The prison industrial complex disproportionately affects marginalized communities, and that includes sex workers. As these four activists will tell you, there’s no prison abolition without the decriminalization of sex work.
“Anti-trafficking organizations and advocates often pretend they’re completely separate entities from law enforcement,” says Maya Morena, an undocumented immigrant and sex worker who organizes with the Third Wave Fund. “But they often are law enforcement, work with law enforcement, create laws that police have to enforce, and many of them actually train the police to target people by gender, race, and class.”
“Most of the funding for anti-trafficking efforts goes to law enforcement funding and training so that they can funnel more victims into this system.”
In New York, police use a state law against “loitering for the purposes of prostitution,” known as the “walking while trans” ban, to harass trans people and women of color based on their appearance, says Bianey García, an organizer with immigrant group Make the Road New York.
“Here in Jackson Heights, [for] merely walking around dressed sexily, being a trans woman, or wearing short clothing, the police can deem you to be a sex worker, arrest you, and also deport you,” García says. “There are cases in which trans women have had to walk around with their certificates of marriage to prove that the person who is walking by their side is their partner and not a client.”
K Agbebiyi, an organizer and social worker who’s part of Survived & Punished NY and helped created the #8toAbolition campaign, explains how the prison industrial complex and the patriarchy work together to “devalue sex workers’ lives and take away their autonomy.”
“One of the ways that they do this is by conflating sex work with sex trafficking,” Agbebiyi says. “Many anti-sex worker advocates use phrases like ‘abolition’ in regards to working to make sex work illegal. True prison abolitionists know that there is no prison abolition without the decriminalization of sex work.”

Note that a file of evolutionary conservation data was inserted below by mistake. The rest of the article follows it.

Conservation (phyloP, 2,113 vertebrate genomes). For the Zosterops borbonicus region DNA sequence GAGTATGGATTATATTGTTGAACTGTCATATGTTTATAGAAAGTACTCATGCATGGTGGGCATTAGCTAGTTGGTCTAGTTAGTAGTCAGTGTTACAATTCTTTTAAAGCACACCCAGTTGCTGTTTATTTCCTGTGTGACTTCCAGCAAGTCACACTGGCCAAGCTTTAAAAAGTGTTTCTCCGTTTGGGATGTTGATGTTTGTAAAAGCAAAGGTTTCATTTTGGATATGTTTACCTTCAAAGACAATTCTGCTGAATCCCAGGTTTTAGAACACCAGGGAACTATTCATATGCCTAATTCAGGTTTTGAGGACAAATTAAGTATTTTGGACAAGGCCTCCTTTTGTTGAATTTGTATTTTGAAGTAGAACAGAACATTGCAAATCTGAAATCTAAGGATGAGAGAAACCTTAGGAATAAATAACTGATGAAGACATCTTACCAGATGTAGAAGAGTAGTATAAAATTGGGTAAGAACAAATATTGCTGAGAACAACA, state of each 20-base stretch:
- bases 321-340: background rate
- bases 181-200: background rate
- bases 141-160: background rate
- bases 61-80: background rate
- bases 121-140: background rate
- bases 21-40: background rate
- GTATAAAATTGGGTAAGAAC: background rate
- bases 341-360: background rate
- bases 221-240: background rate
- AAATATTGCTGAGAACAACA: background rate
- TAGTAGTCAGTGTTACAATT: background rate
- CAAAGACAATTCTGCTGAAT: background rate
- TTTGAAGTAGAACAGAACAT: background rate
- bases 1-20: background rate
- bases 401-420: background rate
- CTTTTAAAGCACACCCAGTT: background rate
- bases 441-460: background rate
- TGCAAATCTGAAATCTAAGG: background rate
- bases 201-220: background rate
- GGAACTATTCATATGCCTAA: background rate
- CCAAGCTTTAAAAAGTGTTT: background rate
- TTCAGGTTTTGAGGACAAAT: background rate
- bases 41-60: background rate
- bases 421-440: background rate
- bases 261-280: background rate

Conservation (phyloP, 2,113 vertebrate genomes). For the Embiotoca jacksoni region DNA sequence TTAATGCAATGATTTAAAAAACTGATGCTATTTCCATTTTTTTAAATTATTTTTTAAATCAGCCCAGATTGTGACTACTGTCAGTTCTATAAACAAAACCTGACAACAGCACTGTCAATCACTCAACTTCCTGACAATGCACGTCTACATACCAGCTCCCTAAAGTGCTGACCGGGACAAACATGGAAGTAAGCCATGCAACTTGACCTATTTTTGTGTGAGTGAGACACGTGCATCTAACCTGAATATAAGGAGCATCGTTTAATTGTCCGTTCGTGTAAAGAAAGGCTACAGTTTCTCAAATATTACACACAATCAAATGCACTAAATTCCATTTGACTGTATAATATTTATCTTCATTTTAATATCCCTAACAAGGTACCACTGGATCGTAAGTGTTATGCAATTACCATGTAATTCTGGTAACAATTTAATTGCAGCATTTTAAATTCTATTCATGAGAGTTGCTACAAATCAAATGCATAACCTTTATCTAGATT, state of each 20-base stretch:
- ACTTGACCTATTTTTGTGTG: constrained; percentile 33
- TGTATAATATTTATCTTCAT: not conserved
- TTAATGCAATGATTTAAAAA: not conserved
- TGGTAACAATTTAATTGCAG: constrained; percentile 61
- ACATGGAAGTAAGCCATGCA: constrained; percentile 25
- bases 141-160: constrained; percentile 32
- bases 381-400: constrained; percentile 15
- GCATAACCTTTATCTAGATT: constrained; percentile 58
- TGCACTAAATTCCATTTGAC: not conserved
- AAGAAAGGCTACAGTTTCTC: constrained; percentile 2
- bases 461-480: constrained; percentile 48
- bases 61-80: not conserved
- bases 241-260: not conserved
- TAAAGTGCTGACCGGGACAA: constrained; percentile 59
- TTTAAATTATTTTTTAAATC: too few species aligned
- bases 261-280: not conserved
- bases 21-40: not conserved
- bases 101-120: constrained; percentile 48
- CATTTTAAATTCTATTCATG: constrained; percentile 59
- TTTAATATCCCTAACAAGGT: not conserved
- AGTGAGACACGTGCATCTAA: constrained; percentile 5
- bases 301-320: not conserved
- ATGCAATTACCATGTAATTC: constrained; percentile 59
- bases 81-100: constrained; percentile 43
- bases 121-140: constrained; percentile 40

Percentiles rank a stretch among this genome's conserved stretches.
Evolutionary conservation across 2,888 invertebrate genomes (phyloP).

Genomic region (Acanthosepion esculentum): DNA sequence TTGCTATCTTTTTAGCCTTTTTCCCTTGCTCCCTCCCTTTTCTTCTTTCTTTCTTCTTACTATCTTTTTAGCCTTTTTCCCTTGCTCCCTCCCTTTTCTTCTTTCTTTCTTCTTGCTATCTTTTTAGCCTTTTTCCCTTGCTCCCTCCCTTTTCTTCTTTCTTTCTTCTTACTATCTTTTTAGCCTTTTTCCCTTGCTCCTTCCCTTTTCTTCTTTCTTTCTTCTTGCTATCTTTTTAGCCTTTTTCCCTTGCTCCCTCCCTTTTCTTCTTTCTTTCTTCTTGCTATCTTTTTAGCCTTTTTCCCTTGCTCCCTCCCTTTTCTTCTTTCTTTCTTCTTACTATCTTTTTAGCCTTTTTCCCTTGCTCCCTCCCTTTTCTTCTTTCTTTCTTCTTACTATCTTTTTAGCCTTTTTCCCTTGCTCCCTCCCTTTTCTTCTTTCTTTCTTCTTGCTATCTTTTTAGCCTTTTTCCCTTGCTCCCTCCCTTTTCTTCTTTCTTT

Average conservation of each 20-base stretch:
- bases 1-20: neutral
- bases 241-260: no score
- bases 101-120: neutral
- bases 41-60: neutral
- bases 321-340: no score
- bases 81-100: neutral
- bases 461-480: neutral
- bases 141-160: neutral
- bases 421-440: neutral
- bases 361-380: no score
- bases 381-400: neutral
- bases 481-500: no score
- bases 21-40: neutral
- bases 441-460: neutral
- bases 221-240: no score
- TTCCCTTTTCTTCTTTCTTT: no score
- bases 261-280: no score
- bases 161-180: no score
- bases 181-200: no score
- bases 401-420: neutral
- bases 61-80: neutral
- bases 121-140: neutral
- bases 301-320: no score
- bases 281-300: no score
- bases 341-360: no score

Some people, Agbebiyi notes, are wary of prison abolition because they don’t want people to get away with sexual violence.
“While this is a valid fear, in reality, many women and girls are in prison for protecting themselves from sexual violence,” Agbebiyi says. “A large amount of these women and girls are also sex workers.”
Kate Zen of New York City-based Red Canary Song, which advocates for migrant sex workers, describes how police take advantage of immigrants’ fears in Flushing, a Queens neighborhood that’s predominantly home to Asian Americans and Asian immigrants. Street vendors, bicycle delivery drivers, and massage workers face “disproportionally high rates of police harassment and fines because many don’t have the language skills, cultural understanding, or spare time to contest these charges in court,” Zen says.
“Asian massage workers, often profiled as sex workers, face a particular kind of police brutality,” Zen says. “Any system that increases contact between sex workers and police, including ‘rescue operations’ to find trafficking victims through police raids, are actually putting sex workers in danger because police have shown themselves to be so deeply corrupt and abusive.”